Ewa Krzaklewska

  • How do we involve less advantaged young people in mobility projects, and how do we engineer and implement these projects to make participation a realistic option for all?

    This book presents the state of the art of learning mobility in the very complex and heterogeneous European youth field, bringing together contributions from all over the continent. The authors present empirical research findings that explore and analyse the experience of participants from a range of different backgrounds, in varied learning mobility settings - exchanges, volunteer service, camps - and in diverse regions of Europe.

    This volume addresses two interrelated questions: first, how learning mobility can be used as a tool for inclusion, providing disadvantaged and excluded people with opportunities and assets; and second, how focusing on inclusion can become a more intrinsic part of learning mobility projects and initiatives. The book is divided into three parts, spanning the range of stages and dimensions of the learning mobility process: access, reach and target; processes, strategies and practices; and effects, outcomes and follow-ups.

    Relevant for those with experience but also directed to newcomers to the field, this work provides an explanation of the main concepts and issues in the light of current developments in youth policy and practice in Europe.

  • This book engages with a critical perspective on gender equality and quality of life. It provides a comprehensive overview of theoretical and methodological frameworks for exploring both concepts which is complemented by the analysis of gender equality policies in Poland and Norway. With contributors from sociology to history and health studies, it draws on a wide range of examples to examine a multidimensional concept underpinning policy commitments and actions in areas such as family, labour market, health, reproductive rights or participation in political life.
    "This is not only an expertly written and interesting book, but also a particularly current one in the light of the Europe-wide socio-political changes that affect both Poland and Norway."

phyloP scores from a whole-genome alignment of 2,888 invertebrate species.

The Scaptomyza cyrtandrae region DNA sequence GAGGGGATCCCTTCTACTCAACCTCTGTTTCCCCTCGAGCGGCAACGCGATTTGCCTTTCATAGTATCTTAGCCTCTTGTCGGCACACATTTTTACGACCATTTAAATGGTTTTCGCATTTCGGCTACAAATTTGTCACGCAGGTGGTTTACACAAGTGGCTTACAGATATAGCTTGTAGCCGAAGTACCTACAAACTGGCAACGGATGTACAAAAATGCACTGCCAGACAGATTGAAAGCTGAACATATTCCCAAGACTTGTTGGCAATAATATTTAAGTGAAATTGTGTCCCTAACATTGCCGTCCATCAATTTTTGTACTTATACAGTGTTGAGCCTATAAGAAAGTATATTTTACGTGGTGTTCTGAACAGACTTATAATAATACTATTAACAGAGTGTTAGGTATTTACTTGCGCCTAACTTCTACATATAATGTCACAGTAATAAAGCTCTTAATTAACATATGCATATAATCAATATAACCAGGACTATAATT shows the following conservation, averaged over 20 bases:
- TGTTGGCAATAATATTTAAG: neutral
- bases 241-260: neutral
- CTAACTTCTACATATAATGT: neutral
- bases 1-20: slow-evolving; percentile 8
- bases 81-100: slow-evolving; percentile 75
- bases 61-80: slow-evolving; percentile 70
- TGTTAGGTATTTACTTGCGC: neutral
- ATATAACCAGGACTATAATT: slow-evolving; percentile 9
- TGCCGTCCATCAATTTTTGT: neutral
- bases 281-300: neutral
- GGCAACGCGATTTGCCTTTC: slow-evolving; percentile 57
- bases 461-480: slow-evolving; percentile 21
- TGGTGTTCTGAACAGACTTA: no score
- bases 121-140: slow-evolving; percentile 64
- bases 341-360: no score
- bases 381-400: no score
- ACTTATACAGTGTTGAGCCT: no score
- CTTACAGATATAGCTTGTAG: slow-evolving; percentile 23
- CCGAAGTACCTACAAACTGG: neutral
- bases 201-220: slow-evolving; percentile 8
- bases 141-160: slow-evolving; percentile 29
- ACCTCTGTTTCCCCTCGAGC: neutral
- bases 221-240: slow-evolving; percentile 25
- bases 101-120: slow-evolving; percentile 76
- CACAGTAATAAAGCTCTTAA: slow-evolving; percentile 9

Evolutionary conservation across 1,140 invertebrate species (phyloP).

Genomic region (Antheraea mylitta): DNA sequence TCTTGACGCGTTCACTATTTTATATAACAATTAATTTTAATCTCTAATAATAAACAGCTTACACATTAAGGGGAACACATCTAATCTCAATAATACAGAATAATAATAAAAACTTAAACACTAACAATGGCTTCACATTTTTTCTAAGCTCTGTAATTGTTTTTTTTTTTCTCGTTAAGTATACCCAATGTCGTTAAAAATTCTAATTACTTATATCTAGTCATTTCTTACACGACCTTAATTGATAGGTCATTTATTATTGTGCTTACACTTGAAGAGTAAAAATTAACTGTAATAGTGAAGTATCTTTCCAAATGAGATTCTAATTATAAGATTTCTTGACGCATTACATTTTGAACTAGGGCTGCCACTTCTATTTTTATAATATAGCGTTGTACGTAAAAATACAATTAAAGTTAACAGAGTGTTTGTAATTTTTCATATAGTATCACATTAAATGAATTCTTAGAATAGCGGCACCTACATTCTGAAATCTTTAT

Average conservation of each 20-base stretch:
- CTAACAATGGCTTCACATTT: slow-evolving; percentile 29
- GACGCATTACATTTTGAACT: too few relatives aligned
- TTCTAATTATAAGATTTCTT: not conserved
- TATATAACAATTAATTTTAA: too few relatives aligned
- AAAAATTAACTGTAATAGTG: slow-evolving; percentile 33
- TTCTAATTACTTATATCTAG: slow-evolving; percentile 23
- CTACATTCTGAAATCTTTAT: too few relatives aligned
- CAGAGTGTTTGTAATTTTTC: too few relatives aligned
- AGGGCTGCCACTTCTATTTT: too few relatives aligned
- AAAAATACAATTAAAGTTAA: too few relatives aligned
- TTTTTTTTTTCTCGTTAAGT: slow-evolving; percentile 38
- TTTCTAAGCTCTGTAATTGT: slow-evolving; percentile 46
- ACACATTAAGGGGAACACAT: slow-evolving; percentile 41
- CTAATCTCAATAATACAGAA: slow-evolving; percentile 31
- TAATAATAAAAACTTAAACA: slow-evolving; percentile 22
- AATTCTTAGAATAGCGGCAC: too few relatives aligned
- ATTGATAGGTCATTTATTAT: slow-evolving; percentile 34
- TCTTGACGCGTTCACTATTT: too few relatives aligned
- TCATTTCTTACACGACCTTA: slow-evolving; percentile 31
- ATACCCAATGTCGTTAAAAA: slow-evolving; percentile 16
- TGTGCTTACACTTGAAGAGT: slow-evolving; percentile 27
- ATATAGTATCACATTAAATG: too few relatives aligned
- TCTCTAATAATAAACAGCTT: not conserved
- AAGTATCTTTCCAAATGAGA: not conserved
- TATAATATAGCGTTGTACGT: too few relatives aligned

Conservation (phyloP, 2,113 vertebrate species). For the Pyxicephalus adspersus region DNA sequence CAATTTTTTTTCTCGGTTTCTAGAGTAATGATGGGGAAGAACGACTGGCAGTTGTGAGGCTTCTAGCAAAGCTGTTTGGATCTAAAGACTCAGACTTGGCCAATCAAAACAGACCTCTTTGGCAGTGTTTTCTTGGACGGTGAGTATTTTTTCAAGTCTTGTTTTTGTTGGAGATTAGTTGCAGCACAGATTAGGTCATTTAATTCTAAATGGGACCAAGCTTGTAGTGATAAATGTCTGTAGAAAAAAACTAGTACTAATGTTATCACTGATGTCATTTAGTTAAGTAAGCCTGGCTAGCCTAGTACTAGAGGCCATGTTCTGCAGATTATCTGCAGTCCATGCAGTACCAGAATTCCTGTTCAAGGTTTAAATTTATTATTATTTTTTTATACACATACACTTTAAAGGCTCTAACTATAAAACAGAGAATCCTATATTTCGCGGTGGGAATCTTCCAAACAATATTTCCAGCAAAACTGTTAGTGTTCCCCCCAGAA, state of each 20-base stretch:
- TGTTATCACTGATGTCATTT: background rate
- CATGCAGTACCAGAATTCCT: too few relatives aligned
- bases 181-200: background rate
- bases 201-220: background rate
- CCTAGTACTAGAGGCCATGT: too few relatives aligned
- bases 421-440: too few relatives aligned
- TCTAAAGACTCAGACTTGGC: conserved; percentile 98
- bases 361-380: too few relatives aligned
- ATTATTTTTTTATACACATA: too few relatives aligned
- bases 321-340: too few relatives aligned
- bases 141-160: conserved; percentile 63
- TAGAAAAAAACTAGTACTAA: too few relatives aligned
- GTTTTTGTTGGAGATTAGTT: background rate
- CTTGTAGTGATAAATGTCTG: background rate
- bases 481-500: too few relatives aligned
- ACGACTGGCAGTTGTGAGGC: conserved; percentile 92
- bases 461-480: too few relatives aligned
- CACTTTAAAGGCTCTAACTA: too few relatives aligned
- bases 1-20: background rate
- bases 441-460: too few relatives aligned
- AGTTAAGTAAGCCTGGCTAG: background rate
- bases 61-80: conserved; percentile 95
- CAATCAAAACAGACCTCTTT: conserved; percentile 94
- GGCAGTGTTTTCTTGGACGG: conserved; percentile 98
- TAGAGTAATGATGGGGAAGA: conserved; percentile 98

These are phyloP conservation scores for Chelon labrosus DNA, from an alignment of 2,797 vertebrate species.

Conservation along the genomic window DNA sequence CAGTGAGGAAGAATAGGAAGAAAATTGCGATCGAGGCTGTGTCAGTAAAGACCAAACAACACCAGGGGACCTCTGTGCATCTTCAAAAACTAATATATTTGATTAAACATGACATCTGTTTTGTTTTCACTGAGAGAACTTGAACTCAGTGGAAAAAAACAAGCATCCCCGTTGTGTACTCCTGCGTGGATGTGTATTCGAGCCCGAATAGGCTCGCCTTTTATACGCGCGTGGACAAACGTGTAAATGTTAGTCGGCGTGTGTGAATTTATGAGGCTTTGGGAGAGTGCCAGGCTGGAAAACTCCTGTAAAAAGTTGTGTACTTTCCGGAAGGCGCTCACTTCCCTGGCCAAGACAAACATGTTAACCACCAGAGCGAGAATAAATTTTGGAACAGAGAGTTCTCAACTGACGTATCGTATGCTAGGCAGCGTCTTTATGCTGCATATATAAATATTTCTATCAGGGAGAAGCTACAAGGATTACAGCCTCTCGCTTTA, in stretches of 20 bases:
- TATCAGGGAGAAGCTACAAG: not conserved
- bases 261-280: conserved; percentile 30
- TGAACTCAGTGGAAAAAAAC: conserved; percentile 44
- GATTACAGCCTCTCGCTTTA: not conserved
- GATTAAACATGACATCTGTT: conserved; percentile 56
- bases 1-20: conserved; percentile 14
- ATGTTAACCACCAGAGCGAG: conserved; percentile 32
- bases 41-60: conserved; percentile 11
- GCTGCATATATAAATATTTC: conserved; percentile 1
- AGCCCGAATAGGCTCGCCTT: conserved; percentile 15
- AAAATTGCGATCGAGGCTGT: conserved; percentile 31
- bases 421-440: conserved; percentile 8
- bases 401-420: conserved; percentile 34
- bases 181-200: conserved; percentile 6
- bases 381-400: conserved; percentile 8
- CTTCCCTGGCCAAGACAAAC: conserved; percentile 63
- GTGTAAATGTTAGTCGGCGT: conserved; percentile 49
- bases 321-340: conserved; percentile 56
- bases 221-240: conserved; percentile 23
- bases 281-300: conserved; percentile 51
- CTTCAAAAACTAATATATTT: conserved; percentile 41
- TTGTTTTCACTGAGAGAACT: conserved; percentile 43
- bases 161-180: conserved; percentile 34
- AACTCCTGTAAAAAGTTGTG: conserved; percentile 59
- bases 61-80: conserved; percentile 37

Prof. Malgorzata Fuszara (University of Warsaw)

  • This book takes an in-depth look at the European Commission's Erasmus programme. In its current Erasmus+ format, the programme supports international exchange visits among students, trainees, volunteers and academic members of staff with a view to enhancing employability and encouraging intercultural understanding. Against the backdrop of the 30th anniversary of Erasmus, the authors explore the successes of the programme, most prominently the undergraduate exchange programme, as well as areas of on-going development, including the incorporation of short duration mobility projects focused on specific social issues into the initiative.Through integrating perspectives from authors in a number of European countries, all of whom have knowledge regarding various aspects of Erasmus, the book provides insight into the challenges facing the programme as it moves into its fourth decade. Mobility, Education and Employability in the European Union: Inside Erasmus will be of interest to students and scholars from a range of disciplines, including geography, sociology and European politics.

  • In 2012, the ERASMUS programme celebrated its 25th anniversary. As one of the best-known initiatives of the EU, it has already enabled almost three million students to spend a part of their studies abroad. But ERASMUS is more than just a simple academic exchange programme: designed to contribute to the creation of a «People's Europe», it has become a successful political instrument for shaping generations of European students. This interdisciplinary volume attempts to explain the fascination behind ERASMUS. The authors examine the role of student mobility within the European integration process and judge its impact on how young citizens identify with Europe. Is there a «Generation ERASMUS», and what characteristics does it have? Can ERASMUS serve as a symbol for «new» Europeans?

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